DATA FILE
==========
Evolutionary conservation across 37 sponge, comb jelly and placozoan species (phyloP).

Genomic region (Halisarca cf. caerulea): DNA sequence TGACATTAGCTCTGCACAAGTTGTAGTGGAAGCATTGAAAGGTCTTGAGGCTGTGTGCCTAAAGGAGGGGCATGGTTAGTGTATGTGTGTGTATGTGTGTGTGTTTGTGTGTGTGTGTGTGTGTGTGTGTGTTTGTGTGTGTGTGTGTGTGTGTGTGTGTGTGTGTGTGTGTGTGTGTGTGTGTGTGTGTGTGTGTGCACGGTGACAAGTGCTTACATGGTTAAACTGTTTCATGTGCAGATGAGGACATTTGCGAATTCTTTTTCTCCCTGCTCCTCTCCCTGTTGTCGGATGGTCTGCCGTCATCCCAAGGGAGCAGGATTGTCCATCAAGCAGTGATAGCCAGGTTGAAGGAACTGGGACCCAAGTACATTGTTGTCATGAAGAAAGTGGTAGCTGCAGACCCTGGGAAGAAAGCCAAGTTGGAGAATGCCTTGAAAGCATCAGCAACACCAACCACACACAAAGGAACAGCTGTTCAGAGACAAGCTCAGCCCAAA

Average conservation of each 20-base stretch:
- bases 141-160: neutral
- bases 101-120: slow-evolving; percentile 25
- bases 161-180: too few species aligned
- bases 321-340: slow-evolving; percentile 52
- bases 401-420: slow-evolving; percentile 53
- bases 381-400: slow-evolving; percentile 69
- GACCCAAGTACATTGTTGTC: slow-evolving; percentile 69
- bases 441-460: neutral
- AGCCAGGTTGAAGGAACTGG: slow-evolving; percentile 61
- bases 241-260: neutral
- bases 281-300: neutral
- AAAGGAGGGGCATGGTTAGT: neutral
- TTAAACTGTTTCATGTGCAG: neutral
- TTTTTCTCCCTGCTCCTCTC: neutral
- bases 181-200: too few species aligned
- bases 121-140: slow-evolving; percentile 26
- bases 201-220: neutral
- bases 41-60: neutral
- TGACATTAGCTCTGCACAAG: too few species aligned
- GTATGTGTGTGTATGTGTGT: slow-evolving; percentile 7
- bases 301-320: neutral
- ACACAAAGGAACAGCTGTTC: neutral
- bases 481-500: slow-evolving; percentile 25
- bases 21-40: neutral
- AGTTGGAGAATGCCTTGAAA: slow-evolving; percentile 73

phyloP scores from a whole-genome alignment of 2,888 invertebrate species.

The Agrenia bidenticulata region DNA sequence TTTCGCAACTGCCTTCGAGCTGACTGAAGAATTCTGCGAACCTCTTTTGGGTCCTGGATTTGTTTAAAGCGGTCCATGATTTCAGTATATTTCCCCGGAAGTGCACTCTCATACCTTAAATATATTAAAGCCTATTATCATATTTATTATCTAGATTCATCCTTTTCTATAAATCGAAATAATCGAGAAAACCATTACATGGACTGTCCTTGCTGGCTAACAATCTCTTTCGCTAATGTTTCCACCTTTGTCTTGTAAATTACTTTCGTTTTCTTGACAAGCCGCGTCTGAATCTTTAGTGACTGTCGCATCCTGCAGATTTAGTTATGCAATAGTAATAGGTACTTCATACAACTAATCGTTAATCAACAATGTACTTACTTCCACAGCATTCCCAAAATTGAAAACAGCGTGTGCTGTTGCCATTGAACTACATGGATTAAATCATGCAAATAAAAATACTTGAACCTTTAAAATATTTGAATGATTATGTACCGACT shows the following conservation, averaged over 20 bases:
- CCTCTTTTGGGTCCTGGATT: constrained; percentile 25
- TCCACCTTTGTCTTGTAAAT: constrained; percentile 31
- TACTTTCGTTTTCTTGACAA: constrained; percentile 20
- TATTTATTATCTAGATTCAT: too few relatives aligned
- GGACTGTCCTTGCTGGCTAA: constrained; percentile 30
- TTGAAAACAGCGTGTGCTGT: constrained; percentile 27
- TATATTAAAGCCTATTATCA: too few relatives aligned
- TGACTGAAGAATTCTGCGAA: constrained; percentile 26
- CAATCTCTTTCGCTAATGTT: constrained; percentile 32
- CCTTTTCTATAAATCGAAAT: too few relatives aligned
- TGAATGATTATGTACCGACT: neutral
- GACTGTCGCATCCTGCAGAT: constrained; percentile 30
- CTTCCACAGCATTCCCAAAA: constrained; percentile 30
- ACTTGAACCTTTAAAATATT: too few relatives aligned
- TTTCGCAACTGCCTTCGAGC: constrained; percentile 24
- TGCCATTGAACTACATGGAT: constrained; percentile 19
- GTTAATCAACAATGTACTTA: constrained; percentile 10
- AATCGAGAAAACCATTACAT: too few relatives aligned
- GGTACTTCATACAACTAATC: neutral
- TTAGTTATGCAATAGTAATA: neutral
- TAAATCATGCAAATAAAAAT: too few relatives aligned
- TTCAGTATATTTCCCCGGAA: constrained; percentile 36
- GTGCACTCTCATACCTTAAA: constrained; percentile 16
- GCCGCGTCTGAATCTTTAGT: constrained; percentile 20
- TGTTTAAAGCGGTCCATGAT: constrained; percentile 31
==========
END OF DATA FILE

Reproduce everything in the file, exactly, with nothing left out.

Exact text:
Evolutionary conservation across 37 sponge, comb jelly and placozoan species (phyloP).

Genomic region (Halisarca cf. caerulea): DNA sequence TGACATTAGCTCTGCACAAGTTGTAGTGGAAGCATTGAAAGGTCTTGAGGCTGTGTGCCTAAAGGAGGGGCATGGTTAGTGTATGTGTGTGTATGTGTGTGTGTTTGTGTGTGTGTGTGTGTGTGTGTGTGTTTGTGTGTGTGTGTGTGTGTGTGTGTGTGTGTGTGTGTGTGTGTGTGTGTGTGTGTGTGTGTGTGCACGGTGACAAGTGCTTACATGGTTAAACTGTTTCATGTGCAGATGAGGACATTTGCGAATTCTTTTTCTCCCTGCTCCTCTCCCTGTTGTCGGATGGTCTGCCGTCATCCCAAGGGAGCAGGATTGTCCATCAAGCAGTGATAGCCAGGTTGAAGGAACTGGGACCCAAGTACATTGTTGTCATGAAGAAAGTGGTAGCTGCAGACCCTGGGAAGAAAGCCAAGTTGGAGAATGCCTTGAAAGCATCAGCAACACCAACCACACACAAAGGAACAGCTGTTCAGAGACAAGCTCAGCCCAAA

Average conservation of each 20-base stretch:
- bases 141-160: neutral
- bases 101-120: slow-evolving; percentile 25
- bases 161-180: too few species aligned
- bases 321-340: slow-evolving; percentile 52
- bases 401-420: slow-evolving; percentile 53
- bases 381-400: slow-evolving; percentile 69
- GACCCAAGTACATTGTTGTC: slow-evolving; percentile 69
- bases 441-460: neutral
- AGCCAGGTTGAAGGAACTGG: slow-evolving; percentile 61
- bases 241-260: neutral
- bases 281-300: neutral
- AAAGGAGGGGCATGGTTAGT: neutral
- TTAAACTGTTTCATGTGCAG: neutral
- TTTTTCTCCCTGCTCCTCTC: neutral
- bases 181-200: too few species aligned
- bases 121-140: slow-evolving; percentile 26
- bases 201-220: neutral
- bases 41-60: neutral
- TGACATTAGCTCTGCACAAG: too few species aligned
- GTATGTGTGTGTATGTGTGT: slow-evolving; percentile 7
- bases 301-320: neutral
- ACACAAAGGAACAGCTGTTC: neutral
- bases 481-500: slow-evolving; percentile 25
- bases 21-40: neutral
- AGTTGGAGAATGCCTTGAAA: slow-evolving; percentile 73

phyloP scores from a whole-genome alignment of 2,888 invertebrate species.

The Agrenia bidenticulata region DNA sequence TTTCGCAACTGCCTTCGAGCTGACTGAAGAATTCTGCGAACCTCTTTTGGGTCCTGGATTTGTTTAAAGCGGTCCATGATTTCAGTATATTTCCCCGGAAGTGCACTCTCATACCTTAAATATATTAAAGCCTATTATCATATTTATTATCTAGATTCATCCTTTTCTATAAATCGAAATAATCGAGAAAACCATTACATGGACTGTCCTTGCTGGCTAACAATCTCTTTCGCTAATGTTTCCACCTTTGTCTTGTAAATTACTTTCGTTTTCTTGACAAGCCGCGTCTGAATCTTTAGTGACTGTCGCATCCTGCAGATTTAGTTATGCAATAGTAATAGGTACTTCATACAACTAATCGTTAATCAACAATGTACTTACTTCCACAGCATTCCCAAAATTGAAAACAGCGTGTGCTGTTGCCATTGAACTACATGGATTAAATCATGCAAATAAAAATACTTGAACCTTTAAAATATTTGAATGATTATGTACCGACT shows the following conservation, averaged over 20 bases:
- CCTCTTTTGGGTCCTGGATT: constrained; percentile 25
- TCCACCTTTGTCTTGTAAAT: constrained; percentile 31
- TACTTTCGTTTTCTTGACAA: constrained; percentile 20
- TATTTATTATCTAGATTCAT: too few relatives aligned
- GGACTGTCCTTGCTGGCTAA: constrained; percentile 30
- TTGAAAACAGCGTGTGCTGT: constrained; percentile 27
- TATATTAAAGCCTATTATCA: too few relatives aligned
- TGACTGAAGAATTCTGCGAA: constrained; percentile 26
- CAATCTCTTTCGCTAATGTT: constrained; percentile 32
- CCTTTTCTATAAATCGAAAT: too few relatives aligned
- TGAATGATTATGTACCGACT: neutral
- GACTGTCGCATCCTGCAGAT: constrained; percentile 30
- CTTCCACAGCATTCCCAAAA: constrained; percentile 30
- ACTTGAACCTTTAAAATATT: too few relatives aligned
- TTTCGCAACTGCCTTCGAGC: constrained; percentile 24
- TGCCATTGAACTACATGGAT: constrained; percentile 19
- GTTAATCAACAATGTACTTA: constrained; percentile 10
- AATCGAGAAAACCATTACAT: too few relatives aligned
- GGTACTTCATACAACTAATC: neutral
- TTAGTTATGCAATAGTAATA: neutral
- TAAATCATGCAAATAAAAAT: too few relatives aligned
- TTCAGTATATTTCCCCGGAA: constrained; percentile 36
- GTGCACTCTCATACCTTAAA: constrained; percentile 16
- GCCGCGTCTGAATCTTTAGT: constrained; percentile 20
- TGTTTAAAGCGGTCCATGAT: constrained; percentile 31